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    Our Campus continues to Transform!
  • Thank you to all ʻohana, community, staff and students for contributing, toiling, witnessing our changing campus. The students are learning to care for their gardens/māla and have classroom kuleana as well as keeping Observation Logs.

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        To be updated. Mahalo for your patience.

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      • NFL Environmental Program Event
      • Contest Winners

        By Damian McPherson, Parent Grand Prize Contest Winner, ʻohana of Kalaʻi Bailey

        The Pūʻōhala Going Green project is focused around connecting the students with native Hawaiian plants and sustainable organic gardening. The creation of this garden will help perpetuate the Hawaiian culture and language through hands-on learning, and interacting with their environment. Incorporating an organic garden will help encourage students, teachers, and parents to grow healthier minds and bodies. These native plants, many are endangered, will help create a better sense of place throughout our campus so that students can visually and physically relate to Hawaiian moʻolelo that speaks of these various plants and history of our environment and culture of the Hawaiian Islands. It is essential for all of us to get our hands in the soil and learn where our food comes from. Many of us today don’t know how to grow our own food and sustainability is a growing topic of discussion in the world and in our islands. The success and installation of this garden is heavily dependent on volunteers, parents and students including the creation of a Pūʻōhala Garden Hui to continue to maintain and expand this project. The budget is $2,000 and I've mostly budgeted this for plants, seeds and soil, the labor will be strictly by volunteer basis.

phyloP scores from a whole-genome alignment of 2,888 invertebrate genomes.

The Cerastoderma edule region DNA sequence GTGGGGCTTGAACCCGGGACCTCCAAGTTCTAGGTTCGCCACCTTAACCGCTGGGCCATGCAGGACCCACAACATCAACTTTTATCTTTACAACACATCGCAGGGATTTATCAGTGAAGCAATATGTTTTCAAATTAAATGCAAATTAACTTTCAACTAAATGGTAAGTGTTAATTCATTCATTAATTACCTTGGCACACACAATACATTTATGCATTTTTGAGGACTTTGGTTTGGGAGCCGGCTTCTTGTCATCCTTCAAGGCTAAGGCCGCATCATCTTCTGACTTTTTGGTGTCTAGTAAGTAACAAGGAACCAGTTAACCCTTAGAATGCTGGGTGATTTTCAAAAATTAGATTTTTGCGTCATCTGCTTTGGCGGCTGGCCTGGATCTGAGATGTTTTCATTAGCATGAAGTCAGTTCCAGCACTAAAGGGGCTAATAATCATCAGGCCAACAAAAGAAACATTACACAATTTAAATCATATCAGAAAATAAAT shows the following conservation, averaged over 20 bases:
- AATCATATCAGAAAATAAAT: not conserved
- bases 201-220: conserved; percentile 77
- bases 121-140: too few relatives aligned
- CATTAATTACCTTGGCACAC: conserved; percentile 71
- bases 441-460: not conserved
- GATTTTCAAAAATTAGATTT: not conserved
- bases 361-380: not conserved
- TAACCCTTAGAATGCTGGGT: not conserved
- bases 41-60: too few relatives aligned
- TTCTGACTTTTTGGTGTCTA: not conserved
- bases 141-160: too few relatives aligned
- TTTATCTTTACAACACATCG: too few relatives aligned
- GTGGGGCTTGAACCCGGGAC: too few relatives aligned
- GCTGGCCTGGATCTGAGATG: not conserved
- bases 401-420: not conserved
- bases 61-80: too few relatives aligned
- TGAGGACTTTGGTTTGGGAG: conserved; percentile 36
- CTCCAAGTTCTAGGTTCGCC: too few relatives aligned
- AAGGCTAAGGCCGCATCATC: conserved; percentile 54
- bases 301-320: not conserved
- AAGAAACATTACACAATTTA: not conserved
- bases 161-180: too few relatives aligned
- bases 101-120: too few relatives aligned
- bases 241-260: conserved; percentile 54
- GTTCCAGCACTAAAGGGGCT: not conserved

For most of the native plants we can purchase from Hui Kū Maoli Ola native Hawaiian plant nursery conveniently located in Kāneʻohe. Previously I have also had plants donated from them so this might be an option to keep our budget low. Other fruit trees can be purchased from Frankieʻs Nursery in Waimānalo. I am also willing to donate huli, and banana keiki from my farm which will keep costs low. I think it would also be great to put a call out to all parents for donations of wood for the grow boxes, screws, plants and other materials to keep our budget low and help spark interest within the community.
        All the mulch can be donated form various tree trimming companies. The mulch helps to keep mud at a minimal and also helps for water retention, prevents soil erosion and eventually turns into viable soil that we can use in the gardens. Most of the plants are strategically placed so that they may enjoy the optimum conditions for growth. Areas that have abundance of water from roof will have more wetland type of plants and other areas with sun and dryer conditions will have plants that enjoy that type of conditions. It would also be very important to start a composting program in which we can implement various methods of composting which would reduce the wet waste from the cafeteria and also educate the students about waste management and soil structure. This is very important for the longevity of this program so that we can maintain the gardens and plants with very minimal outside inputs and resources.

        Native plants: $400 Soil: $300-$400
        Compost: $200 Fruit Trees: $600
        Seeds: $200-$300 Tools: $300
        Wood: Free pallets Mulch: Free from tree trimmers

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